3) Shifting trends in epidemiology and formulas towards the South; therefore the cuts were somewhat cushioned and less drastic.

PART B FUNDING: (Avg. Cut  5.61%) 
The Part B Basic Earmark spreadsheet is the bulk (90-95%) of the Federal Grant to the States for ADAPs.
1) The Part B Grant for Medical Services has not been broken out yet as that will take some time to separate and compile that data as the Part B grants are multi-layered.
2) Again, Sequester had played a big factor in the reduction but the Southern States were saved the brunt of the Sequester because of a new formula change.

Eddie Hamilton, who heads up the ADAP Educational Initiative, summarized it best: "The grassroots do need to be afraid of sequester 2.0 coming up as it looks like Congress won’t be able to change that anytime soon."

In light of the current political climate on Capitol Hill, practically everyone with an interest in protecting HIV/AIDS supports and services is taking nothing to chance. Considering that the Ryan White law -- and especially the AIDS Drug Assistance Program (ADAP) -- has long enjoyed bipartisan support, education efforts to remind lawmakers of its importance are ongoing, including a new web video released by the AIDS Healthcare Foundation.

[Photo: AHF Ryan White Video]

One thing is for certain, prematurely opening up a popular law that doesn't require reauthorization could prove disastrous in the hyper-partisan, hyper-political environment that has consumed the current Congress.  Any suggestion to the contrary simply ignores the political realities that exist today. A more cautious approach might be pursuing a legislative technical fix.

The reality of the situation is best summarized by Bill Arnold, President & CEO of the Community Access National Network (CANN): "The issue boils down to congressional staff has no appetite to enter the debate over a full reauthorization until they have data after Affordable Care Act implementation, and can assess the impacts nationally, as well as locally."

Arnold suggests that the data won’t be available until well after “opening day” on January 1, 2014, and it will likely take all of that same year to clean and sort through the data. "That argues for a serious attempt to reauthorize in 2015, especially since it will also be past congressional election," Arnold said.

The bottom line is Ryan White stakeholders must remain vigilant in their efforts to maintain the nation's oldest and only law solely dedicated to providing life-sustaining supports and services to people living with HIV/AIDS in the United States. No one could disagree that the need exists. How the "community" achieves that objective is open to interpretation.

Stay tuned.

[1] Department of Public Health, Los Angeles County, California, "SECTION-BY-SECTION DESCRIPTION OF RYAN WHITE HIV/AIDS TREATMENT EXTENSION ACT OF 2009,” December 2009.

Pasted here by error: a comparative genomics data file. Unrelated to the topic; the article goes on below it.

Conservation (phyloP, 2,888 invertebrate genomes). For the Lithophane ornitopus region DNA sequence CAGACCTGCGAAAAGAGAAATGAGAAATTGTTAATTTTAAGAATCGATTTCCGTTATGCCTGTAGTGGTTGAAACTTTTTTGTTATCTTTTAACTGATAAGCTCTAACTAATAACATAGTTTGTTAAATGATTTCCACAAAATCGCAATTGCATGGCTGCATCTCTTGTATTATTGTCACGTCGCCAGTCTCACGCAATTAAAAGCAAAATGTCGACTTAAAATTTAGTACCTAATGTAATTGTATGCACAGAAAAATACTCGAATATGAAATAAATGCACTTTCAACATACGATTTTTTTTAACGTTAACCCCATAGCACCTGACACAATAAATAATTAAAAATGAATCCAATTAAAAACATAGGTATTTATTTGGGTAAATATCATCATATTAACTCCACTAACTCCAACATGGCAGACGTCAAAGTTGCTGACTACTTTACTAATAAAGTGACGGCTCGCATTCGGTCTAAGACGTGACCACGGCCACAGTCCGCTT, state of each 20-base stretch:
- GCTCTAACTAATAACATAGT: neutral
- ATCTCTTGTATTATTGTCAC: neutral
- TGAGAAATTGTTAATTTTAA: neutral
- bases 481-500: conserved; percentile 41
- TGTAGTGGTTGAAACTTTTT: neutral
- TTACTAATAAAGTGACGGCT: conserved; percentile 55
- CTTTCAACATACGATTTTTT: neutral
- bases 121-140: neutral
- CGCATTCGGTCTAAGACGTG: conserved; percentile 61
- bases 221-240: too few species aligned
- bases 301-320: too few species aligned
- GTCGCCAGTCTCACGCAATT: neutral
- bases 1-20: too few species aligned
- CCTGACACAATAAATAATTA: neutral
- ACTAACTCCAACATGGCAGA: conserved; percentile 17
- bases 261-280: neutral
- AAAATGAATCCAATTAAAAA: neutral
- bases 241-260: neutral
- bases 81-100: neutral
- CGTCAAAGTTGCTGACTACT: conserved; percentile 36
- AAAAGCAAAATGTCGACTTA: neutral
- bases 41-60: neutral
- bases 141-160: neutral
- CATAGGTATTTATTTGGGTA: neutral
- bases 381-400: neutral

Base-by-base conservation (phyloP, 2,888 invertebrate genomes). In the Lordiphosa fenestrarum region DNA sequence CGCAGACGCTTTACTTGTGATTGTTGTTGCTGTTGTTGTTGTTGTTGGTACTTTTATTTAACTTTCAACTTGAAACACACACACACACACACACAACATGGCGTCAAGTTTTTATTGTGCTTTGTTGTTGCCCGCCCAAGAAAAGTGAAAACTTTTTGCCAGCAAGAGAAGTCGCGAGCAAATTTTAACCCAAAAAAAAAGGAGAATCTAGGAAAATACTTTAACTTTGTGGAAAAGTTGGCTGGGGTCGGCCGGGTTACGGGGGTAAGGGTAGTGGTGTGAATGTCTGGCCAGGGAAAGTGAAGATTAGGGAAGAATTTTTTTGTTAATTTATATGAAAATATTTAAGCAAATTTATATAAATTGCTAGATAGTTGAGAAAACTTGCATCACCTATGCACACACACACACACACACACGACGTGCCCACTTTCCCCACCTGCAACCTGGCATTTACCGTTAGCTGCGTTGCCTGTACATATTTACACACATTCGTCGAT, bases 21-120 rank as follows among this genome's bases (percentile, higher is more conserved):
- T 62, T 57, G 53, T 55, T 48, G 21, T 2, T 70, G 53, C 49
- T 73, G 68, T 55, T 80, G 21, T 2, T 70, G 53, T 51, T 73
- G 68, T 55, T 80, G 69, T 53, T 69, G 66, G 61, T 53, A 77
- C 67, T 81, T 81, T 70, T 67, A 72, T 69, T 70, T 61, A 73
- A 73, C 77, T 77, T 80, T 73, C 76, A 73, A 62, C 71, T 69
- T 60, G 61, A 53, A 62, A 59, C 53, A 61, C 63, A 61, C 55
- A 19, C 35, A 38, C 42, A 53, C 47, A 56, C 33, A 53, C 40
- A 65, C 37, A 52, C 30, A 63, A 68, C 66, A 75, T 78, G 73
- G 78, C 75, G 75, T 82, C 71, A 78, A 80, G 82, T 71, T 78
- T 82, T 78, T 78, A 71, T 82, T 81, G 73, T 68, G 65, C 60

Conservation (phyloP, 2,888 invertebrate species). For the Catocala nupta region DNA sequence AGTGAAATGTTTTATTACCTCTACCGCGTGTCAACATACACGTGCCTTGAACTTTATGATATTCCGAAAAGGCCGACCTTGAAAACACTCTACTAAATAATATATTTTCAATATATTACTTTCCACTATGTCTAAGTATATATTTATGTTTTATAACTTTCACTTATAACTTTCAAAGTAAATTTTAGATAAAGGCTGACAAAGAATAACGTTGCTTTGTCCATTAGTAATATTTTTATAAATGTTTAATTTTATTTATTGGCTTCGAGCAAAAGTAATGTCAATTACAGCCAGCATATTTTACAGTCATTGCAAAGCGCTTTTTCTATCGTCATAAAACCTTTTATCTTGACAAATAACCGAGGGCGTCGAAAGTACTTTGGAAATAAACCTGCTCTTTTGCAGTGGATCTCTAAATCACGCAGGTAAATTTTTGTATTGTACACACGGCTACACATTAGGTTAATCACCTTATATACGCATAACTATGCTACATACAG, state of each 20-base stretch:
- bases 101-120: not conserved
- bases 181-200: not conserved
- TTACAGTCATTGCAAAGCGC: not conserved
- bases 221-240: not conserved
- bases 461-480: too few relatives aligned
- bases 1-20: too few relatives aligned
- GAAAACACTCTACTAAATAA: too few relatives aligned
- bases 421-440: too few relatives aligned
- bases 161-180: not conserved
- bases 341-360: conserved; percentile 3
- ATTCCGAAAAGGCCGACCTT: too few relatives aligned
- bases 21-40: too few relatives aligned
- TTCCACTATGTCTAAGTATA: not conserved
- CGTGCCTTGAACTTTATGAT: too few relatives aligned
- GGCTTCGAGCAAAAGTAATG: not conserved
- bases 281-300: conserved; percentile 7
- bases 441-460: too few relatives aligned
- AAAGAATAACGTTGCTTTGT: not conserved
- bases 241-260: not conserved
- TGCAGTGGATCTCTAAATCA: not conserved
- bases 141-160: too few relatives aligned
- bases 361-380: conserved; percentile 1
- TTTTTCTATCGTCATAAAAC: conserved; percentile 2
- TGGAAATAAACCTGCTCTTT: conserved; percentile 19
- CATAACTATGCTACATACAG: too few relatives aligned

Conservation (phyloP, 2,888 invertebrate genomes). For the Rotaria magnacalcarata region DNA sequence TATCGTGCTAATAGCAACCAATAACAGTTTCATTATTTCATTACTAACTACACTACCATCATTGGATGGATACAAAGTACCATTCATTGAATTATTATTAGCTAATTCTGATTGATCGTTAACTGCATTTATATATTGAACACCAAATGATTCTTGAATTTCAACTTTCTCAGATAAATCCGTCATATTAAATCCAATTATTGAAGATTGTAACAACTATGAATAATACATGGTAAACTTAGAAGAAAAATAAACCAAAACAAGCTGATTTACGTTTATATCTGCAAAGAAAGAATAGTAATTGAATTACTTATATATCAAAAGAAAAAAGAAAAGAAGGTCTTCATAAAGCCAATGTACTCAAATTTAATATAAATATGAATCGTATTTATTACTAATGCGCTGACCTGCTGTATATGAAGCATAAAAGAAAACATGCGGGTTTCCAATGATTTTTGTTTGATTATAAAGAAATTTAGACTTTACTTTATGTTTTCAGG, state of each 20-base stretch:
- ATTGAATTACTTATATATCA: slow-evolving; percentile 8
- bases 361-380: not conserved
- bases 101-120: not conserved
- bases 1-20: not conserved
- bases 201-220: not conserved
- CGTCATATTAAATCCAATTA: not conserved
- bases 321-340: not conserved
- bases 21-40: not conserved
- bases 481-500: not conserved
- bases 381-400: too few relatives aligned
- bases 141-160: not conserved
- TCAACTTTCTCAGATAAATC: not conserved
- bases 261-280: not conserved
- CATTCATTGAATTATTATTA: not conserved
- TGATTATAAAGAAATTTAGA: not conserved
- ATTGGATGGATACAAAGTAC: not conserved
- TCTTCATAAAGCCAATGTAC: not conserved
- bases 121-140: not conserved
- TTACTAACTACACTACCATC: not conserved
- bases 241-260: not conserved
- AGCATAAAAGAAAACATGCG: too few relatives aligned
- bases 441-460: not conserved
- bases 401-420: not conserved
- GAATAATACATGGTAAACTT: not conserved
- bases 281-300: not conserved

Monday, July 22, 2013

Profiles in ADAP Leadership

The ADAP Advocacy Association hosted its 3rd Annual ADAP Leadership Awards Dinner on Monday, July 8th in Washington, DC. The event marked an opportunity for stakeholders invested in the AIDS Drug Assistance Program (ADAP) -- most notably people living with HIV-infection -- to celebrate the accomplishments achieved and leadership demonstrated by individual, community, government, media and corporate leaders who are working to improve access to care and treatment. It was headlined by the Honorable Tommy G. Thompson, former Governor of Wisconsin and former Secretary of the U.S. Department of Health & Human Services.

Thompson's keynote provided a reflective glimpse into all that the HIV/AIDS community has achieved over the last several decades, both domestically and abroad. It also showed that HIV/AIDS transcends partisan politics.

His understanding of the unique challenges facing people living with HIV-infection dated back to his tenure as Wisconsin's 42nd Governor, and it continued into his service at the federal level. While serving as the Secretary at HHS, ADAP federal appropriations increased from $571 million in 2001 to $787 million in 2005. He also oversaw the $20 million in emergency ADAP funding that was released during the first ADAP waiting list crisis nearly a decade ago. Working alongside Secretary of State Colin Powell, Thompson was instrumental in developing President George W. Bush's PEPFAR initiative and chaired the Global Fund to Fight AIDS, Tuberculosis, and Malaria, a worldwide effort that focused on the problem around the world, with annual trips to Africa. 

Thompson was presented with the ADAP Advocacy Association's first-ever "ADAP Lifetime Achievement Award" as a 'thank you' for his decades of public service commitment to people living with HIV-infection.

Following the keynote, Brandon M. Macsata, CEO of the ADAP Advocacy Association, presented the ADAP Leadership Awards.  The 2012-2013 award recipients included:
  • ADAP Champion of the Year (individual): 
  • President Barack Obama
  • ADAP Emerging Leader of the Year (individual): 
  • Julio Fonseca, HealthHIV (Wash-DC)
  • ADAP Corporate Partner of the Year: 
  • HarborPath
  • ADAP Community Organization of the Year: 
  • AIDS Foundation of Chicago
  • ADAP Lawmaker of the Year: 
  • The Honorable Tom Coburn, M.D., U.S. Senate (OK), The Honorable Donna Christensen, M.D., M.C. (Virgin Islands)